By Alexandra Petrulevich
researcher at Dept. of Scandinavian Languages, Uppsala University
Contact: email@example.com; @petrulevich
Tags/keywords: East Norse; Norse World; digital humanities; place names; place-name lemma; place-name variant; gazetteer; historical socio-onomastics; historical socio-linguistics; genre; interactive GIS; philology
The Norse World platform
Now as the quarantine restrictions due to COVID-19 pandemic has changed everyday routines for most of us, the professional and cultural live has mostly moved online (for those of us who actually can work at home!). We are encouraged to work at home and stay at home instead of going out, visiting concerts or museums; luckily, we still can explore digital collections of the GLAM (galleries, libraries, archives, and museums) sector and visit concerts at the world’s most renowned theatres. As for the professional part of it, it is for an academic a blessing to have access to primary and secondary material in digital format. For a socio-onomastician stuck in a sofa thinking about their new project, I would definitely recommend having a look at the Norse World platform, an interactive spatial-temporal resource for research on spatiality and worldviews in medieval literature from Sweden and Denmark:
Project with a spatial perspective
The Norse World project (IN16-0093:1; funded by the Swedish Foundation for Humanities and Social Sciences, Riksbankens Jubileumsfond, 2017–2020) has taken a spatial perspective on the medieval literary corpus from Eastern Scandinavia as its point of departure. East Norse (that is Old Swedish and Old Danish) medieval literature is seen as a mine of information on how foreign space was perceived in the Middle Ages: What places were written about and where? Are some places more popular in certain text types or at certain times? How do place names link different texts? Until very recently, there was no way of answering these potential research questions, because available editions of East Norse texts rarely include basic place-name indices. In other words, the digital Norse World resource first released in 2018 does not repackage pre-existing material. On the contrary, the Norse World infrastructure and its interactive interface is completely new and the first of its kind.
So, what is the data? The material included is a large database of geocoded attestations of foreign place names and other types of spatial references (that is people or objects or any other phenomena that can be attributed to a geographical location based on its linguistic form) from medieval East Norse texts. The scope of the project is thus unique, since most of the comparable resources (for instance, the Icelandic Saga Map) focus on place names exclusively. Old Danish Paris (Paris) and Old Swedish Ryzland (Russia) are prototypical examples of names in the corpus. Other data types include inhabitant designations, for instance Old Swedish fris ‘Frisian’; origin designations, for example Old Danish lejdisk ‘type of cloth from Leiden’; adjectives, for example Old Danish thythisk ‘German’; language designations such as Latin as well as folk etymologies of bynames, and other appellatives that contain geographical information, for instance Sunamitis ‘of Sunam’. A typical attestation in the Norse World database will include a phrase that the data item is a part of, for instance Old Swedish til egyptum ‘to Egypt’. At the time of writing, the Norse World platform comprises about 5 000 attestation of spatial references. The work on the resource is still ongoing.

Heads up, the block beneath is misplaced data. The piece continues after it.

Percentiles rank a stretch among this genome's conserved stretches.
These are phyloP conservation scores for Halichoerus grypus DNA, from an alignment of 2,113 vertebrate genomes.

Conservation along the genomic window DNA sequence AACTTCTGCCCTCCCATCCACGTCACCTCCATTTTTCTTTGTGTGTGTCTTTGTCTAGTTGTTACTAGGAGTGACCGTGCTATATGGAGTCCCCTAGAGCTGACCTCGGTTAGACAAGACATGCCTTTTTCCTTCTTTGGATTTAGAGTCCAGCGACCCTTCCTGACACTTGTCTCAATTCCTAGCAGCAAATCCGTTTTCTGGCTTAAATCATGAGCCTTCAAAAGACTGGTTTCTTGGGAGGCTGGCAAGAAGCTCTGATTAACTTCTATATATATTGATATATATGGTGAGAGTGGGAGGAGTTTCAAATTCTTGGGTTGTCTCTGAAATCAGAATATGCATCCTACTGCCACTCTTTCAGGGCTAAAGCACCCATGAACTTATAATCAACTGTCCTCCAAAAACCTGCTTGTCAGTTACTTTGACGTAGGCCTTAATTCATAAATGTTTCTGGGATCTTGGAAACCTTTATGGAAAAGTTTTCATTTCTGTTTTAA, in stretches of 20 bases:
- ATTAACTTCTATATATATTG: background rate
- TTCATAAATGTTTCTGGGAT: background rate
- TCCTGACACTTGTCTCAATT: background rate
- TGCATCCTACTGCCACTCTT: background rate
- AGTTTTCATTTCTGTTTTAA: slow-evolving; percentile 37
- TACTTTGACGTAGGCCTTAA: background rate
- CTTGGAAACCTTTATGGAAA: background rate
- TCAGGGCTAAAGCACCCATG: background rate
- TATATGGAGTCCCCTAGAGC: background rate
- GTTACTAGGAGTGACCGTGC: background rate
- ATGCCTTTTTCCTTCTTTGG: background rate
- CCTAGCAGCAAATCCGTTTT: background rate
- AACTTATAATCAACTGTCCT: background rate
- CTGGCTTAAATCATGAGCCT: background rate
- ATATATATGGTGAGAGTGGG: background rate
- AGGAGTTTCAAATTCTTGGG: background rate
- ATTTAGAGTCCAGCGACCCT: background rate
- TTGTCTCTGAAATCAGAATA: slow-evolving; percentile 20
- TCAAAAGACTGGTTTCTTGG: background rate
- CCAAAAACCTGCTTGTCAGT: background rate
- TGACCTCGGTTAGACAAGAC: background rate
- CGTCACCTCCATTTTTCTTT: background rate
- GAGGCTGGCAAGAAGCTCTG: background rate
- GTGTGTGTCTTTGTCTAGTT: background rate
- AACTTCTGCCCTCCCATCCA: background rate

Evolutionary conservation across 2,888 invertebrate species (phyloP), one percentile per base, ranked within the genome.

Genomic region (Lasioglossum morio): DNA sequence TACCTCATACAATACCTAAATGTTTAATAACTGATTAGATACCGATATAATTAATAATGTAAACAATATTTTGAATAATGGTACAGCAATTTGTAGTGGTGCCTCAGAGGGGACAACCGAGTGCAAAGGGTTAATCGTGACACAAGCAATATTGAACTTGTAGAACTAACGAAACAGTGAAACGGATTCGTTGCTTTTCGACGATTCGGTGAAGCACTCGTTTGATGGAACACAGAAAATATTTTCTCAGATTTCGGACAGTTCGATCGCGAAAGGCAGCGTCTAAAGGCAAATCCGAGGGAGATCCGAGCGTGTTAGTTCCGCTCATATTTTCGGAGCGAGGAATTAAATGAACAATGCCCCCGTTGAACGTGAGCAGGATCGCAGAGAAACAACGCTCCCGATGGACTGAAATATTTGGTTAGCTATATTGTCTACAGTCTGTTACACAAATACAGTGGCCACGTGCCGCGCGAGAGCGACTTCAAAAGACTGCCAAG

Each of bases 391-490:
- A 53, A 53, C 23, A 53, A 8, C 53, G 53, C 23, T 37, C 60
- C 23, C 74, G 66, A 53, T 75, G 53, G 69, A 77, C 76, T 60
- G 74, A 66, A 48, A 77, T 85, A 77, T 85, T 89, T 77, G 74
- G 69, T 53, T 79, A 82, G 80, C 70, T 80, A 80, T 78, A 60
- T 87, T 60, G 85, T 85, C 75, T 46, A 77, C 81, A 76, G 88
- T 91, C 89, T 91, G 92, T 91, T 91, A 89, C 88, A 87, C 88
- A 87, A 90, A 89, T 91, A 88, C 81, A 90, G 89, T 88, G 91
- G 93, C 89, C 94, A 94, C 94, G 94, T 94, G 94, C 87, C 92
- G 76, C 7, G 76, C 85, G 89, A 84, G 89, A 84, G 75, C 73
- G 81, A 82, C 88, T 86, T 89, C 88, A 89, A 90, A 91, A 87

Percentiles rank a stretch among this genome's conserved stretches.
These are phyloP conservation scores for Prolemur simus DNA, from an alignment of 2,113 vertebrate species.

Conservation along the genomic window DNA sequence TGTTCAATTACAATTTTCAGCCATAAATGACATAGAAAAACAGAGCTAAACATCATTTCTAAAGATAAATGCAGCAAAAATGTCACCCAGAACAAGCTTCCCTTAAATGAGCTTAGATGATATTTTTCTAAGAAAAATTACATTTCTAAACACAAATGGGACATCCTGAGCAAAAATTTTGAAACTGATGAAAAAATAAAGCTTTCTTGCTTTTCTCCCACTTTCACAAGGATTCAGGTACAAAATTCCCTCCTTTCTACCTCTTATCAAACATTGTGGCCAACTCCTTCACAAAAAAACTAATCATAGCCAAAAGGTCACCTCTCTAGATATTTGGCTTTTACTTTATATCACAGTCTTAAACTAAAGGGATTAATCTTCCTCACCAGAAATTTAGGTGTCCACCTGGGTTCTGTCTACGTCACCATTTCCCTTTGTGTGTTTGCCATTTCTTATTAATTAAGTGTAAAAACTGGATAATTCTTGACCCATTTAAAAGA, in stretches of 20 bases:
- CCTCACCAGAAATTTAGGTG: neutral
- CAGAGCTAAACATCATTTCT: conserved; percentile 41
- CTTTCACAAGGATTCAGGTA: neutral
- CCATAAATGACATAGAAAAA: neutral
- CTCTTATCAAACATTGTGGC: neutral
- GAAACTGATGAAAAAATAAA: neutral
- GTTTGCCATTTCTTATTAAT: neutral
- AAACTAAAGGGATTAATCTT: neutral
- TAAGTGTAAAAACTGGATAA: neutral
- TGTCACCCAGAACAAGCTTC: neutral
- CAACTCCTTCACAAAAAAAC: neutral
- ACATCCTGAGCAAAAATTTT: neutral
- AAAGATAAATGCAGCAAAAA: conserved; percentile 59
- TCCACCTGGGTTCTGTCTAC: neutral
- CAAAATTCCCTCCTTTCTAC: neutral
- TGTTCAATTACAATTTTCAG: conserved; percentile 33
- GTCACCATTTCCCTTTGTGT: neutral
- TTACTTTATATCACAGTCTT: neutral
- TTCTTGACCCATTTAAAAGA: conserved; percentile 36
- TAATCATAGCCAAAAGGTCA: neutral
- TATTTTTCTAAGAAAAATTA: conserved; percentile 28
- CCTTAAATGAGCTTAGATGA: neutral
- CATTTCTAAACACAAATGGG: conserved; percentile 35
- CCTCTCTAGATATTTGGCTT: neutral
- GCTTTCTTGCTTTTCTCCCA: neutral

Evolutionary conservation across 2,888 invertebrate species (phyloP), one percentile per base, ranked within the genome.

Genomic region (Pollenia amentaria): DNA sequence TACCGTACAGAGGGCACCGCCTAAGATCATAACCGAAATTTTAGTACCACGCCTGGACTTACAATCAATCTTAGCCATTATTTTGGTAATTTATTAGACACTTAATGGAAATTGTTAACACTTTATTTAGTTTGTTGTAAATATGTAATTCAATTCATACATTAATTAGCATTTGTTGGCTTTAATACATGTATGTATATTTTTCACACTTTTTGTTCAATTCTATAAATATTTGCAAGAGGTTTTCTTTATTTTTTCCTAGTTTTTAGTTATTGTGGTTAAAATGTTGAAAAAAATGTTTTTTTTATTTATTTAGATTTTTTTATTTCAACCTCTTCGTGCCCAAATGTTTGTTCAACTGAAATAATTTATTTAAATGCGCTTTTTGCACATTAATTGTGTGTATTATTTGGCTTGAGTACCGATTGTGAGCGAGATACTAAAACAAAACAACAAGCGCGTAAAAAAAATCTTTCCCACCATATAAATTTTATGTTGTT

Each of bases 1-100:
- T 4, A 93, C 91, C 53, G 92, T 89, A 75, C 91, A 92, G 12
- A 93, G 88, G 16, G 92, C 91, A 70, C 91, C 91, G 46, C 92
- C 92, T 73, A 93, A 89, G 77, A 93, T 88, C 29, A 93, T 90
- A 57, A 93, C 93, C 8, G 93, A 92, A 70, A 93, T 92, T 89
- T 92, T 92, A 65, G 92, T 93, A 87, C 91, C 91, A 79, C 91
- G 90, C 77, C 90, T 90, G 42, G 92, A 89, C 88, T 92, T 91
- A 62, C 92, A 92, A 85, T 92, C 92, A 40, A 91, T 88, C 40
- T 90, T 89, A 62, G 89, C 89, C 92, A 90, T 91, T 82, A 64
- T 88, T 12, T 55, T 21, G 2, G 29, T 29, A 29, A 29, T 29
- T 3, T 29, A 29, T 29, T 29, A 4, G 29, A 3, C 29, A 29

Norse World socio-onomastics
How does Norse World do socio-onomastics then? The platform has several, quite advanced filtering options; you can filter the material by genre, language, source (for instance, a particular manuscript you are interested in), work (that is the text the attestation appears in), type of name, level of certainty etc. By using Norse World’s interactive component, you can do a basic map overlay to compare spatial references in different texts, manuscripts or genres. Furthermore, you can download your filtered dataset as a comma-separated file for further offline analysis. In other words, you have many possibilities to compare actual language use across a medieval literary corpus. One of the findings of the project is that spatial information is conveyed differently in texts belonging to different genres. I have compared spatial profiles in two Old Swedish texts, Erikskrönikan (Chronicle of Duke Erik; 1320–1330) and Själens tröst (Consolation of the Soul; 1420–1442). Apparently, the chronicle mostly uses inhabitant designations that constitute about 60 % of the spatial dataset thus prioritising agency and animate actors. On the contrary, the major source of spatial information in Consolation of the Soul is places (80 % of the entire dataset). These results come from a tiny fraction of the corpus, a comparison of two manuscript versions of two medieval texts, but there is so much more to explore. Have a look!
Alexandra, Agnieszka Backman, and Jonathan Adams. “Medieval Macrospace Through
GIS: The Norse World Project Approach.” The Cartographic Journal, September 25,
2019, 1–10. https://doi.org/10.1080/00087041.2019.1596341.
(2020, in press). Med ortnamnsvarianten i centrum:
presentation av ett teoretiskt och metodologiskt verktyg för att analysera namn
i skrift. In: Meijerbergs arkiv
för svensk ordforskning.
(forthcoming). The multi-layered spatiality of the Global North: Spatial
references and spatial constructions in the medieval East Norse literature.